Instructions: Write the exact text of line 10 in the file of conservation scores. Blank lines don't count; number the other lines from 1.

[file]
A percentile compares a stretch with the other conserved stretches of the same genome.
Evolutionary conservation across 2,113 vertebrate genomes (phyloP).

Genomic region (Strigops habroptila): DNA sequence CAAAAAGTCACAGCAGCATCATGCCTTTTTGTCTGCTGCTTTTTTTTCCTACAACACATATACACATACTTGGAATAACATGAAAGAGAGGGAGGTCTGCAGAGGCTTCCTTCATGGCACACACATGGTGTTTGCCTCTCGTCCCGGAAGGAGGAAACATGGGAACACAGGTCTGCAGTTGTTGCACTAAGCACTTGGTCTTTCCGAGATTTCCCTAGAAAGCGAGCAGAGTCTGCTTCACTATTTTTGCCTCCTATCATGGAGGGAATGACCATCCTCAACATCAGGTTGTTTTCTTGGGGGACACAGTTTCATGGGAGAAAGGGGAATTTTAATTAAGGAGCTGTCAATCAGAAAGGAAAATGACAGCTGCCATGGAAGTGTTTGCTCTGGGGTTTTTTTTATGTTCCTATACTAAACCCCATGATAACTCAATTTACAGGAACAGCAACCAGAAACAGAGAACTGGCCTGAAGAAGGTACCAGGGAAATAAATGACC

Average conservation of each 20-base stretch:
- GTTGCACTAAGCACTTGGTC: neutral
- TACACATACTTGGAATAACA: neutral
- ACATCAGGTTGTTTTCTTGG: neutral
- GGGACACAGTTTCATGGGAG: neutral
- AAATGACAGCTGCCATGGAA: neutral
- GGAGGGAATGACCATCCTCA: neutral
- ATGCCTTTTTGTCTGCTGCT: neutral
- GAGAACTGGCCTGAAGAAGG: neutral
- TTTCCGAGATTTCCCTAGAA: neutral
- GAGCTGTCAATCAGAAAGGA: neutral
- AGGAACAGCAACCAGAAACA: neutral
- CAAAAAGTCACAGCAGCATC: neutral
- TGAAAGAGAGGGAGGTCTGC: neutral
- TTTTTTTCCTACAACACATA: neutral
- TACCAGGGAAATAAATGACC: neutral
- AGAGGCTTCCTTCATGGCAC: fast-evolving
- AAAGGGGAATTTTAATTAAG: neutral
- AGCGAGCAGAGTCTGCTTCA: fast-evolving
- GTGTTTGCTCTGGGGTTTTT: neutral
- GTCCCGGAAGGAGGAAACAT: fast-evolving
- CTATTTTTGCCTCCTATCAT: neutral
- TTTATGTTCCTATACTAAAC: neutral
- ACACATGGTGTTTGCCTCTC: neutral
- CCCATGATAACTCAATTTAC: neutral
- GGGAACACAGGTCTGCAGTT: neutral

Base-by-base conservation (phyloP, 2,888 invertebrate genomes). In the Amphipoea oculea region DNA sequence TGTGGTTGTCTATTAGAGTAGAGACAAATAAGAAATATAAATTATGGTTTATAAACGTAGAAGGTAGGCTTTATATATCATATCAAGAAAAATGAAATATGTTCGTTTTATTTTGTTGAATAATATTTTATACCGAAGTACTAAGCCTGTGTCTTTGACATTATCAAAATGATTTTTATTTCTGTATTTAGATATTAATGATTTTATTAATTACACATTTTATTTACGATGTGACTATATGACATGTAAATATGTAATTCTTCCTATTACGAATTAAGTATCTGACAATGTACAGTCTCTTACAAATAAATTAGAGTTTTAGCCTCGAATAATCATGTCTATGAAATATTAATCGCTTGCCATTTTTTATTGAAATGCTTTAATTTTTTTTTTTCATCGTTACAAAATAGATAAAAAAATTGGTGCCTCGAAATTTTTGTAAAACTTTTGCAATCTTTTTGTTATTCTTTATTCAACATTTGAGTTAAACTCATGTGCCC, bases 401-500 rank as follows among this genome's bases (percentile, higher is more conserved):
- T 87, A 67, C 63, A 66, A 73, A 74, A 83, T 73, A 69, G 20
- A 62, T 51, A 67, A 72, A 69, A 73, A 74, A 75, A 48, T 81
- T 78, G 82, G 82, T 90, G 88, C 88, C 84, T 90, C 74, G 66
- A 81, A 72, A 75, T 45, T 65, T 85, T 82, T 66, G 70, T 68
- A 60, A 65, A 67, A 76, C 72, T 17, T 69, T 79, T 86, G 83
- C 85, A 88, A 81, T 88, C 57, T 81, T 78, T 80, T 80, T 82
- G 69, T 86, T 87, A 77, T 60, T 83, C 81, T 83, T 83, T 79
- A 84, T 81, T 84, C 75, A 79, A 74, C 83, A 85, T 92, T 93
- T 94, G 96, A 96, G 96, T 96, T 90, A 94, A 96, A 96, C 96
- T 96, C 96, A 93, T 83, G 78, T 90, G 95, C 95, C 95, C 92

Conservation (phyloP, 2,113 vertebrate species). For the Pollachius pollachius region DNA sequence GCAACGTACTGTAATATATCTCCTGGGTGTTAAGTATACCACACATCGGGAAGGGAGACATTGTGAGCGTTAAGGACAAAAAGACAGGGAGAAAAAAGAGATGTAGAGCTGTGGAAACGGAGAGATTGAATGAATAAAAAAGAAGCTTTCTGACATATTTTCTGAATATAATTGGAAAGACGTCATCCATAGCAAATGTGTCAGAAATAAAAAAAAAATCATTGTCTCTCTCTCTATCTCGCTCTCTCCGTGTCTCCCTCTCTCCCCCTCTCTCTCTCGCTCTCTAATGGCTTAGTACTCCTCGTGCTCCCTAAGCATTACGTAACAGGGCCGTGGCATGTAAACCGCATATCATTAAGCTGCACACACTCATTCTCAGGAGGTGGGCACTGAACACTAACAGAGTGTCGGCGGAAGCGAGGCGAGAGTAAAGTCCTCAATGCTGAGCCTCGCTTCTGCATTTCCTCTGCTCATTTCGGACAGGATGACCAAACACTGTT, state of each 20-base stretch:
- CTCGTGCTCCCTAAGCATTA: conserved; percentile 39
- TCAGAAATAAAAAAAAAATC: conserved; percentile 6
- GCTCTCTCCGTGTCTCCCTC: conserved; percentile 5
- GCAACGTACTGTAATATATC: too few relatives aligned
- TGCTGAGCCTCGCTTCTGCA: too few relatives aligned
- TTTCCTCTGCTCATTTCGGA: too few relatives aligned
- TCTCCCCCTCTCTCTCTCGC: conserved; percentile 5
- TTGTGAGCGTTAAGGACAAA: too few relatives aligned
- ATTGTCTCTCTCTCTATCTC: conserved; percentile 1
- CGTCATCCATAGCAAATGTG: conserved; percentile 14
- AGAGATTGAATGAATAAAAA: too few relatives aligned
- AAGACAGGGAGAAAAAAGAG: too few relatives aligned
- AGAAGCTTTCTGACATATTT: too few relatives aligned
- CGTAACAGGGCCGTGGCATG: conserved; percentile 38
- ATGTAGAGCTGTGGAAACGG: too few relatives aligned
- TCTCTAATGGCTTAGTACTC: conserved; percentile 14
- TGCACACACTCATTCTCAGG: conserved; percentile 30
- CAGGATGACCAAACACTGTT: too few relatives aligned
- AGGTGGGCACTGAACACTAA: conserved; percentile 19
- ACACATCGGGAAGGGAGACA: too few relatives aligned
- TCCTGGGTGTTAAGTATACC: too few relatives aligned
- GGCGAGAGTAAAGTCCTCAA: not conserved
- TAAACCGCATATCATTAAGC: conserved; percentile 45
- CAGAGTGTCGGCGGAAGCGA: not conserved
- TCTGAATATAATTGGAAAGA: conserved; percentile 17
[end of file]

- GGAGGGAATGACCATCCTCA: neutral